Times are changing. Previously, people would purchase a newspaper to learn of the daily news – now many access the news almost instantly online. People would attend their local bank branches to deal with their accounts – now many use online banking. Contracts used to be printed and physically signed – now many companies will accept an electronic signature.
So what about Wills? Are they keeping up with the times?
A Will is arguably one of the most important documents you will ever sign. You work hard throughout your lifetime, and this document dictates who you wish to inherit this estate. It also nominates a trusted individual to administer this estate.
The Requirements of Writing (Scotland) Act 1995 sets out what is currently required to make a Will valid. This came into force on 1 August 1995, and applies to all Wills prepared after this date. Please note different rules apply to Wills before this date.
The 1995 Act requires Wills to be in writing, with every page signed by the individual, and for the final page to be signed by a witness. The name and address of the witness requires to be provided, as well as the date and place of signing. The person making the Will must have capacity and must not be subject to any undue influence.
Under the current law, a text would not be considered to be a valid Will. So should the rules be relaxed to allow Wills to enter the digital age?
This was recently considered in France. A man was going through a divorce, and sent a text to his sister saying that he wished for his mother to get a share of his estate, rather than his wife. The mother sought to rely on the text message after his death, however the Court refused to allow this. The Court advised that "a Will can only be valid if it has been written by hand, dated and signed" under France’s civil code. This is to "minimises the risk of forgery and mistakes".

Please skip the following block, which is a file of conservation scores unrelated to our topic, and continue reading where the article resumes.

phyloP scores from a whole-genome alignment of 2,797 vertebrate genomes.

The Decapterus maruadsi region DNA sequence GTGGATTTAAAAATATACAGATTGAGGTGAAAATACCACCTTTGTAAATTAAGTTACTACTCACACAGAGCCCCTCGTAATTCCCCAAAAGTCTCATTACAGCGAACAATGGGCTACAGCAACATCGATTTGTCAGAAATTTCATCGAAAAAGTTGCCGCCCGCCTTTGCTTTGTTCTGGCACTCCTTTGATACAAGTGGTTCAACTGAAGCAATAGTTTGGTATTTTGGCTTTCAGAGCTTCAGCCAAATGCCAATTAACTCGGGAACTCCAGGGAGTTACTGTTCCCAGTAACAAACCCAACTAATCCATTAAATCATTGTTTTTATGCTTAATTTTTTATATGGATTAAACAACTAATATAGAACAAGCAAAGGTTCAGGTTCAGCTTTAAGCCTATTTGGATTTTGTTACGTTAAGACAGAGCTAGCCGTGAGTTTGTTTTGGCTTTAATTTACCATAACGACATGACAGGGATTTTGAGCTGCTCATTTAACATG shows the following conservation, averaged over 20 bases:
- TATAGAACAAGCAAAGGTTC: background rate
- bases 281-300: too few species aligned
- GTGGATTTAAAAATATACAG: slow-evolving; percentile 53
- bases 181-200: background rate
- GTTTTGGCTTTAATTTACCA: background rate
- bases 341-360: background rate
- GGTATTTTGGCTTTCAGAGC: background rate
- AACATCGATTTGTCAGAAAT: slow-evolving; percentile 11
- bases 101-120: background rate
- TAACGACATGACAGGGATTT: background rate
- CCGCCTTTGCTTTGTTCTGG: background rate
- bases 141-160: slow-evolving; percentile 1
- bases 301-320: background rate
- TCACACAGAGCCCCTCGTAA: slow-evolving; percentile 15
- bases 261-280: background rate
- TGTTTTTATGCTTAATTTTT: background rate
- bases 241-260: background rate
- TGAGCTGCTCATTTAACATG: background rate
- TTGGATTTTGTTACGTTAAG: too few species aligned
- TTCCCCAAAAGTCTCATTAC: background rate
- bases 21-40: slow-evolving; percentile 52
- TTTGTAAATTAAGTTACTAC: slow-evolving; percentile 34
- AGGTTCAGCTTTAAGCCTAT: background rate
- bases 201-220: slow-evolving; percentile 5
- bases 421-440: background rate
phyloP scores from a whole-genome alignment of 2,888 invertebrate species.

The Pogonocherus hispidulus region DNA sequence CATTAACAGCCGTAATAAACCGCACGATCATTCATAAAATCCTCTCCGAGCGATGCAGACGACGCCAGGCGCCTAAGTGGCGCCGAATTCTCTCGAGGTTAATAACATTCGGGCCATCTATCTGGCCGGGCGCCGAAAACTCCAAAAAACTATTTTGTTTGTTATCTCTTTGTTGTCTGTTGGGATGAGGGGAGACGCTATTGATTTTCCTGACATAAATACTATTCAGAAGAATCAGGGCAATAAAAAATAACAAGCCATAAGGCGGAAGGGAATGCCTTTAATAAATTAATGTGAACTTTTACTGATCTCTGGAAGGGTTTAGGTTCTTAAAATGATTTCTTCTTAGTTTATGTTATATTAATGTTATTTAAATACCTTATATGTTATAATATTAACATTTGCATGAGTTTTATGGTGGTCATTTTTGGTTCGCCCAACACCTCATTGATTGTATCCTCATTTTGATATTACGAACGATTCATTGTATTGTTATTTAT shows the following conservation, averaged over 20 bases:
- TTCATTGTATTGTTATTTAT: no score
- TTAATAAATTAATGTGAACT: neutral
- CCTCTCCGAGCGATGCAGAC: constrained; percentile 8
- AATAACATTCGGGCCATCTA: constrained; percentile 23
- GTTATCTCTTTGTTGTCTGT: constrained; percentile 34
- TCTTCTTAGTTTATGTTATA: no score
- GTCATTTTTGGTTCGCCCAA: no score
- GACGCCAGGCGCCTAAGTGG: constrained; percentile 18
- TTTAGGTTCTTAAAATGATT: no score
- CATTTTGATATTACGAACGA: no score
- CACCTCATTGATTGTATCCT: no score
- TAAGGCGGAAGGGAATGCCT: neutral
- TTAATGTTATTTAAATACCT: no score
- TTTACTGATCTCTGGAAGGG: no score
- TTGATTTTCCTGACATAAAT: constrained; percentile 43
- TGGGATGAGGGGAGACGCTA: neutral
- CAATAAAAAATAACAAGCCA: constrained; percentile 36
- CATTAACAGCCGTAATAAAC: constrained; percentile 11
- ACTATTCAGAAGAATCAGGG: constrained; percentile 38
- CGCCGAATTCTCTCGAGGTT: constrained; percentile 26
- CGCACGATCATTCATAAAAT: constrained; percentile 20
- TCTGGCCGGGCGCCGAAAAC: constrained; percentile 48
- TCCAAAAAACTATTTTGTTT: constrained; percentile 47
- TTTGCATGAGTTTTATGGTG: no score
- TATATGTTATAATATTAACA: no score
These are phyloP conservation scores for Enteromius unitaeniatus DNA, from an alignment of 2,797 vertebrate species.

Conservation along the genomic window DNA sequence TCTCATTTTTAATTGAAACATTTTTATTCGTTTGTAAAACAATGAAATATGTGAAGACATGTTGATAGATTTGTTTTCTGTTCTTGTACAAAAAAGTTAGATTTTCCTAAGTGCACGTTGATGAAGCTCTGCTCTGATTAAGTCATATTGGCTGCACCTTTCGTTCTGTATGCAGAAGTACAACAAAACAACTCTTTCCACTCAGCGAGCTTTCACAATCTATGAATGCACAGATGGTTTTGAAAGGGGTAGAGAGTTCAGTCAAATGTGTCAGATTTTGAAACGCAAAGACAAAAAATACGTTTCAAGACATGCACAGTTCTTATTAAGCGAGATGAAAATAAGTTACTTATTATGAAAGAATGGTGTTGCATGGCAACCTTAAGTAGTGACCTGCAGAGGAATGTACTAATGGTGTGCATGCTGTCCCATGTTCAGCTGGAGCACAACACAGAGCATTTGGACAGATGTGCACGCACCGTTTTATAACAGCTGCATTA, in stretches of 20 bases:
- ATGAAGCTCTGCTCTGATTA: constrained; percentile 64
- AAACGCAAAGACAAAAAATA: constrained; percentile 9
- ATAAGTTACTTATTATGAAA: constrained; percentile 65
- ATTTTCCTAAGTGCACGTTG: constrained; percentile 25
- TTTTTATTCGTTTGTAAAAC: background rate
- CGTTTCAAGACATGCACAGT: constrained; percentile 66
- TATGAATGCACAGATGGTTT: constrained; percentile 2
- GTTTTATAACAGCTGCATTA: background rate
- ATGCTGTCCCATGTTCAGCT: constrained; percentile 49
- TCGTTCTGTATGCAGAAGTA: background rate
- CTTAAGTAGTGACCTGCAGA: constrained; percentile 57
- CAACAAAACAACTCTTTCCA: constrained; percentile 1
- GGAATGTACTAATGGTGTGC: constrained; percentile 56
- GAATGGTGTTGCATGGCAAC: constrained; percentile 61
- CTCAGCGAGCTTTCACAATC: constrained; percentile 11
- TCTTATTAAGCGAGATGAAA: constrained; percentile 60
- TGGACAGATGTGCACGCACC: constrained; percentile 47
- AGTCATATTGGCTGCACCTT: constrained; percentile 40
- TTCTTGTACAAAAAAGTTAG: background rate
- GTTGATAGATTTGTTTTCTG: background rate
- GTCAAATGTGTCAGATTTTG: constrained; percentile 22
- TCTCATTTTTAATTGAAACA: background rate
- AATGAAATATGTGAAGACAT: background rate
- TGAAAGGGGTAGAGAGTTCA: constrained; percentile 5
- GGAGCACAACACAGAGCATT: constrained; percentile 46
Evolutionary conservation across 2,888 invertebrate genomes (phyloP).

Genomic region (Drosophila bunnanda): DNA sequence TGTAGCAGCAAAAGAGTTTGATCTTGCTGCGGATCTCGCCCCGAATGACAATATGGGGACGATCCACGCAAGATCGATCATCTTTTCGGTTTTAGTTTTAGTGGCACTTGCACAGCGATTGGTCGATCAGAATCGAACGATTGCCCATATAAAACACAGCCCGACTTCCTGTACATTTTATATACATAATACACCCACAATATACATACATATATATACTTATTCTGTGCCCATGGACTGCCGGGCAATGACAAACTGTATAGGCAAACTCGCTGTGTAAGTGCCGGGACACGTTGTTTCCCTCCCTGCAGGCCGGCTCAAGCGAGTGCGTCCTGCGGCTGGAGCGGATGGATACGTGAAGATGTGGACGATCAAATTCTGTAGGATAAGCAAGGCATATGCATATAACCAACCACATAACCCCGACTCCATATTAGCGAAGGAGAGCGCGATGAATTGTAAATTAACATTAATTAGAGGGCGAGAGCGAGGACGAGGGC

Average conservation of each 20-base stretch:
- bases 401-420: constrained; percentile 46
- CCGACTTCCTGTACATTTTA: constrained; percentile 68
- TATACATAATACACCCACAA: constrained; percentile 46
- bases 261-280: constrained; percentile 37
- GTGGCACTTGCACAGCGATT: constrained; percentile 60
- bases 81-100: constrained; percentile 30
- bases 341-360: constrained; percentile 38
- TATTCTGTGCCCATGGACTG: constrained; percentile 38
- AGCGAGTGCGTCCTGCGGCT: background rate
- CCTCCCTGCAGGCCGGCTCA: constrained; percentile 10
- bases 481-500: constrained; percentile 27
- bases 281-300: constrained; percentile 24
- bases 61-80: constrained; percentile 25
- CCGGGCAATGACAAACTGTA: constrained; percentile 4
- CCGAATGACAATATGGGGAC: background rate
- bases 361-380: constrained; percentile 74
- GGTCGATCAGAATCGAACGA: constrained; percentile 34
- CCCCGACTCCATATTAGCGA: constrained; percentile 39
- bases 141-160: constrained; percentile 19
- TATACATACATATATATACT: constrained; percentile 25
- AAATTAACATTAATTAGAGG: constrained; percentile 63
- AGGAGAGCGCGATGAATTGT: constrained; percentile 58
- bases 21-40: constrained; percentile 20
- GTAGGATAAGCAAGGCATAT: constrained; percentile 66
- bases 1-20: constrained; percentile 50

Interestingly, this can be contrasted with another relatively recent case in Australia. A man had prepared a text message to his brother, advising that he wished to give “all that I have” to his brother and nephew. It contained various instructions with regard to his estate, and ended with the words “my will”. The message was never sent. The draft was discovered after his death. His wife sought to deal with the estate, arguing that the text was not valid, however the Court disagreed with her. They held that the wording of the text demonstrated that he intended for the text to be his Will.
Generally, Queensland law requires a Will to be written and signed by two witnesses. The rules were recently relaxed to allow less formal documents to also be considered as a Will.
There seems to be no current plans to relax the rules in respect of Wills in Scotland, however the Law Commission for England and Wales is holding a public consultation about reforming the law of Wills. The Law Commission is consulting on proposals such as allowing the Court to dispense with the formalities for a Will when it is clear what the deceased wanted, and they wish to “pave the way” for the introduction of electronic Wills. It will be worth keeping an eye on the Law Commission’s conclusions and any potential reform.
Whilst there may be benefits in amending the law to relax the standards required to hold a document as a valid Will, this would have to be done in a very careful and considered manner. There would need to be safeguards in place. Most Wills are prepared by an individual with their own free will and they are clear in their intentions, however in very rare cases there may be individuals who lack capacity or who are being unduly influenced into preparing their Will a certain way. There are currently strict rules to protect vulnerable individuals and similar safeguards would need to be put in place to ensure any digital Wills can be relied upon should they be introduced.
Blog by Amy Wardrop, Solicitor